Andrew Skurka uses a LX3, and he tends to travel light.
Craig Mod has a great review of the GF1 with a 20mm lens on his trip from central Nepal up to Annapurna Base Camp
These two photographs are from my LX3 and GF1 (using a Zuiko 1.4 50mm lens)Apr 14, 2010 at 11:35 am #1597920
I really like the composition of the second shot. Do you have a link to a full res copy? I'd be interested to see the pixel level output of your GF1.
My old Canon S2IS has been all round Europe in all weathers and has been ultra reliable. I think Canon's bigger heavier cameras are pretty solid on the whole.Apr 14, 2010 at 11:36 am #1597921
Click on the image, it goes to his Flickr, which has the original upload available.Apr 14, 2010 at 11:44 am #1597924
The 'download the large size' link is to a 1024 wide 284k image. I understand if Joseph wants to keep his original though, it's a lovely shot.
Good comparison of high iso performance of GF1, G11, LX3 and G10 here:
http://www.dpreview.com/reviews/canong11/page17.aspApr 14, 2010 at 11:46 am #1597925
You asked.. "Do you have a link to a full res copy? I'd be interested to see the pixel level output of your GF1"
The original image was captured at 4mb and then posted at 1.2ish mb. Even then, if you go to the page on flickr and select original from the optional sizes listed on the "All Sizes" button above the image you will see some pretty decent detail of the mountains, which are from 5 to 10 miles from the location they were captured. And that with a 33 year old lens!Apr 14, 2010 at 11:50 am #1597927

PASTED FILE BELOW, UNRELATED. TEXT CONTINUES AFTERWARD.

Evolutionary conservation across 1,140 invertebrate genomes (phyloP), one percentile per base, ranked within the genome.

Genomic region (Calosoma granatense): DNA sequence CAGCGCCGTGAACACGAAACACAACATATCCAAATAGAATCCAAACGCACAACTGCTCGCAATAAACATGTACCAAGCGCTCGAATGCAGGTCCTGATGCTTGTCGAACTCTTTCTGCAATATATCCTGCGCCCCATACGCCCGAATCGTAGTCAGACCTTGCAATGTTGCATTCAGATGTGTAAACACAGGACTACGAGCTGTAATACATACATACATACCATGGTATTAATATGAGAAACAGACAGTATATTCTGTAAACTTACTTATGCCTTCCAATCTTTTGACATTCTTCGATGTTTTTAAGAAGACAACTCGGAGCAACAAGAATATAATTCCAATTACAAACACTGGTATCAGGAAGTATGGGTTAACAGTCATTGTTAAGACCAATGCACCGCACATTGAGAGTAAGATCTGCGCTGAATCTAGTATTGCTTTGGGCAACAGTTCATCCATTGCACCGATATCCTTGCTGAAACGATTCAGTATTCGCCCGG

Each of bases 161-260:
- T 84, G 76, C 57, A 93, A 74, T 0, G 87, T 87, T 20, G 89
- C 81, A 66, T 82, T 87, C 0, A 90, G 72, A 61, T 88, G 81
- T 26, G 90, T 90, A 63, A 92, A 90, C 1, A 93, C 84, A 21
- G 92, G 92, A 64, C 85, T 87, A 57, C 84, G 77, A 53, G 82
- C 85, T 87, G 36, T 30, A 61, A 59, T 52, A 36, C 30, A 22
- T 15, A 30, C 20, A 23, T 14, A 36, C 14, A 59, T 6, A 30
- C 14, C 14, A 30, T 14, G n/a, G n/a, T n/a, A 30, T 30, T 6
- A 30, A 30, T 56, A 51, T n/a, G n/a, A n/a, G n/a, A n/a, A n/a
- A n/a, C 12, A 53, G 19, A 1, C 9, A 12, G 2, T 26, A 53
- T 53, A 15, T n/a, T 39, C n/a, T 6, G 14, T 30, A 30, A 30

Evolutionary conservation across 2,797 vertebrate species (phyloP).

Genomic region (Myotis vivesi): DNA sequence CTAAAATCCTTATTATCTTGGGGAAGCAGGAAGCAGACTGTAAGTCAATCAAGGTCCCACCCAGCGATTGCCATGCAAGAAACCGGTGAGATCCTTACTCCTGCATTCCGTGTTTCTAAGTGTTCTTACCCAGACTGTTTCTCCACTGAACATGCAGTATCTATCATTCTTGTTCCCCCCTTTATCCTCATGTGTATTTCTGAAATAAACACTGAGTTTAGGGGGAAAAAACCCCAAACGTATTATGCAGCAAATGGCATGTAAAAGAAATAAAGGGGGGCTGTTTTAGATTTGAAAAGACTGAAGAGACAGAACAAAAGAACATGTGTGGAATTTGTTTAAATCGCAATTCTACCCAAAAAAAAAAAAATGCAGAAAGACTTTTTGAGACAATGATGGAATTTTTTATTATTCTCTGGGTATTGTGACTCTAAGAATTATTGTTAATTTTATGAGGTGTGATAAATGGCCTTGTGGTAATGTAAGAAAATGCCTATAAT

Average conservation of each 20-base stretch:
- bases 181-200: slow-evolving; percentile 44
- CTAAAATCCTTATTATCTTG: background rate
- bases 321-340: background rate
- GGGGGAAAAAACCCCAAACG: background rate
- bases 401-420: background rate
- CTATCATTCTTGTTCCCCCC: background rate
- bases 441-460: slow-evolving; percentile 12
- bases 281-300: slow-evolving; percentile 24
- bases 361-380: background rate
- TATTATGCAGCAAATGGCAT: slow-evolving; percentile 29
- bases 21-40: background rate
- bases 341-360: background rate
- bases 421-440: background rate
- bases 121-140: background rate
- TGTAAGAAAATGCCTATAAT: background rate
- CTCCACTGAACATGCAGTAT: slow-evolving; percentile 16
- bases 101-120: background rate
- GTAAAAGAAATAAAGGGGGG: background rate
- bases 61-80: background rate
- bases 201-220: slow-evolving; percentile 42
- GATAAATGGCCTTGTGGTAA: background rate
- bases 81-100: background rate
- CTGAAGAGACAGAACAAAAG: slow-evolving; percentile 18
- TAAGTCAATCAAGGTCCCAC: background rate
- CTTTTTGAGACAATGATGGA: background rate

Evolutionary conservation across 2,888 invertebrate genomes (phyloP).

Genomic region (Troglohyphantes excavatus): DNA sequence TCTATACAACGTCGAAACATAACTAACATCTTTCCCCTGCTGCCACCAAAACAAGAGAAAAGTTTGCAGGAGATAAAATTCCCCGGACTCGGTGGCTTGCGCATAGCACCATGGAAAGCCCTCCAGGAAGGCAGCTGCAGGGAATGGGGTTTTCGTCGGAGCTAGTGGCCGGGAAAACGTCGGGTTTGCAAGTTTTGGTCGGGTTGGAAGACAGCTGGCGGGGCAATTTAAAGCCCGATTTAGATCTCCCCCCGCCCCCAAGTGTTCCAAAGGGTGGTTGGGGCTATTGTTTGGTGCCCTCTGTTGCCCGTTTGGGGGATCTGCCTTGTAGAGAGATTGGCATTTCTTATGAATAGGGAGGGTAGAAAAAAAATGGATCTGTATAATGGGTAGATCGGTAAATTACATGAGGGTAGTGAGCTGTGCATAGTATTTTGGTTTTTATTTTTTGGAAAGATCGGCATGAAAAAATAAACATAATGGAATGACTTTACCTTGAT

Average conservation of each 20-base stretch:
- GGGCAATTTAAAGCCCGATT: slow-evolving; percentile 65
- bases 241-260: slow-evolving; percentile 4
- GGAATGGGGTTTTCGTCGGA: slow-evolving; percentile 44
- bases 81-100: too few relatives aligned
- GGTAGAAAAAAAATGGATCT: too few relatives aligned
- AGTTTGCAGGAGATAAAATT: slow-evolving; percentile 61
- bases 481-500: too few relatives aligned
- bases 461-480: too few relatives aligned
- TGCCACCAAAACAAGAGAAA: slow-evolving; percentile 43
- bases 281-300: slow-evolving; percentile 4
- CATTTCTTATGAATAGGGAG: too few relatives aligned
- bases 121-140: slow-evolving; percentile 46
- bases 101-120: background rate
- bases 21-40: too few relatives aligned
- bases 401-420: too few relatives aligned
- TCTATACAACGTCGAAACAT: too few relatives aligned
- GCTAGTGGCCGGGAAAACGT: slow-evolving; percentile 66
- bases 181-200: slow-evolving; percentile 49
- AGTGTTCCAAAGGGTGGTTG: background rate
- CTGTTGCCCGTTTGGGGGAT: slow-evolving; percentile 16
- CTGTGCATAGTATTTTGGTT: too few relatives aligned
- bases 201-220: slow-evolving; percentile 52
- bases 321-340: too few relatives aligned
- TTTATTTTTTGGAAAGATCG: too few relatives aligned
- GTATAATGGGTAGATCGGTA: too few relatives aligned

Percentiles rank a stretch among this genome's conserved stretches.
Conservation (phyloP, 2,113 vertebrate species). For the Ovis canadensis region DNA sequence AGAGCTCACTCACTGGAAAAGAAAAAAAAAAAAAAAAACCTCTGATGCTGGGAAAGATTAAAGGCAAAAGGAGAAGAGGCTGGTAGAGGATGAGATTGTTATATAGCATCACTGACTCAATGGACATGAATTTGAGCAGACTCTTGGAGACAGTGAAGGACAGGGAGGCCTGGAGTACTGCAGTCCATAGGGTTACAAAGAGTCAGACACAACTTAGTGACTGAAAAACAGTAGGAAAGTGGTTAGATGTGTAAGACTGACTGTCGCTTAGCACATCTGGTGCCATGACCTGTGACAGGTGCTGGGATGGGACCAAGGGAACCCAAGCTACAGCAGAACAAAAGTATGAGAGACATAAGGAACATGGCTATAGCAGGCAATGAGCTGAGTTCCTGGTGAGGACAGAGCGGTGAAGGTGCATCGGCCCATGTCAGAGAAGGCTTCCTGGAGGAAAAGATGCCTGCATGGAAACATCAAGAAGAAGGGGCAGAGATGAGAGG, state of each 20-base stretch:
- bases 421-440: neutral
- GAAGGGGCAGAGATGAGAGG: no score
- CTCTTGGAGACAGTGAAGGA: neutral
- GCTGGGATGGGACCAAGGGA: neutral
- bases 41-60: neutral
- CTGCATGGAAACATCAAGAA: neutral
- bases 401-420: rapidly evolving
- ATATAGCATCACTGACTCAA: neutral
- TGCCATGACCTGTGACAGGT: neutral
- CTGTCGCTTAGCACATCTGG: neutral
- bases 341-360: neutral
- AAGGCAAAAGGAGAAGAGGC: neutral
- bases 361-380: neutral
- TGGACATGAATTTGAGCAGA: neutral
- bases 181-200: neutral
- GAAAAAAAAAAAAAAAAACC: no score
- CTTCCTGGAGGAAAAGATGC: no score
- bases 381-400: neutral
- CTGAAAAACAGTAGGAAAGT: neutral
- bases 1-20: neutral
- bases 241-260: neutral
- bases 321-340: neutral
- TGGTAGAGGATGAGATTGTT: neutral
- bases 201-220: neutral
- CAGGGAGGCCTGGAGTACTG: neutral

I'm traveling out of Juneau and don't have access to the original image on this computer. I can send it to you later this week if yo send me contact information.Apr 14, 2010 at 11:53 am #1597929
Thanks Joseph, I missed the last step selecting the 'original'
I remember you posted a lot of great shots from Alaska here a few months ago. Wonderful photography, and wonderful subject matter!
Edit: I'll PM you my email addy – thanks again.Apr 14, 2010 at 11:55 am #1597931
On another note. I did almost buy a GF1 as well before I decided on the LX3, so I can totally go all in and agree with Josephs "Get a LX3 or GF1" recommendation.
+2 Panasonic!Apr 14, 2010 at 12:29 pm #1597948
James PatsalidesBPL Member
@jamespatsalides-comLocale: New England
I got the GF1 with the 20mm pancake (prime) lens. I cannot speeak highly enough of the quality of the lens and the sensor in this camera. Yes, it was $900, and it is a little (!) heavier than the LX3, and it doesn't have a kit zoom (you can convert your existing legacy zooms with a converter adaptor), and the micro 4/3 zooms are outrageous for an amateur photographer… but I just can't get over the quality to weight ratio.
The sensor is just bigger (and therefore better), and the 20mm lens is incredible, than all the point and shoot cameras out there – not as big as a DSLR, but for the reduced size & weight, I think it is really worth it.
Trail weight for mine is 15oz, plus a 3oz converted climbing chalk bag as camera bag (much lighter and more convenient in/out than anything else I could find.
Cheers, James.Apr 14, 2010 at 3:37 pm #1598037
James, I love my photography, and I dream of being able to spend that kind of money. I have a second hand (more like 5th hand)Canon Rebel DSLR with a Prime 50mm equivalent lens (The cheaper canon prime with the plastic body).With this, I can get results nearly as good as the GF1, but oh! the weight penalty!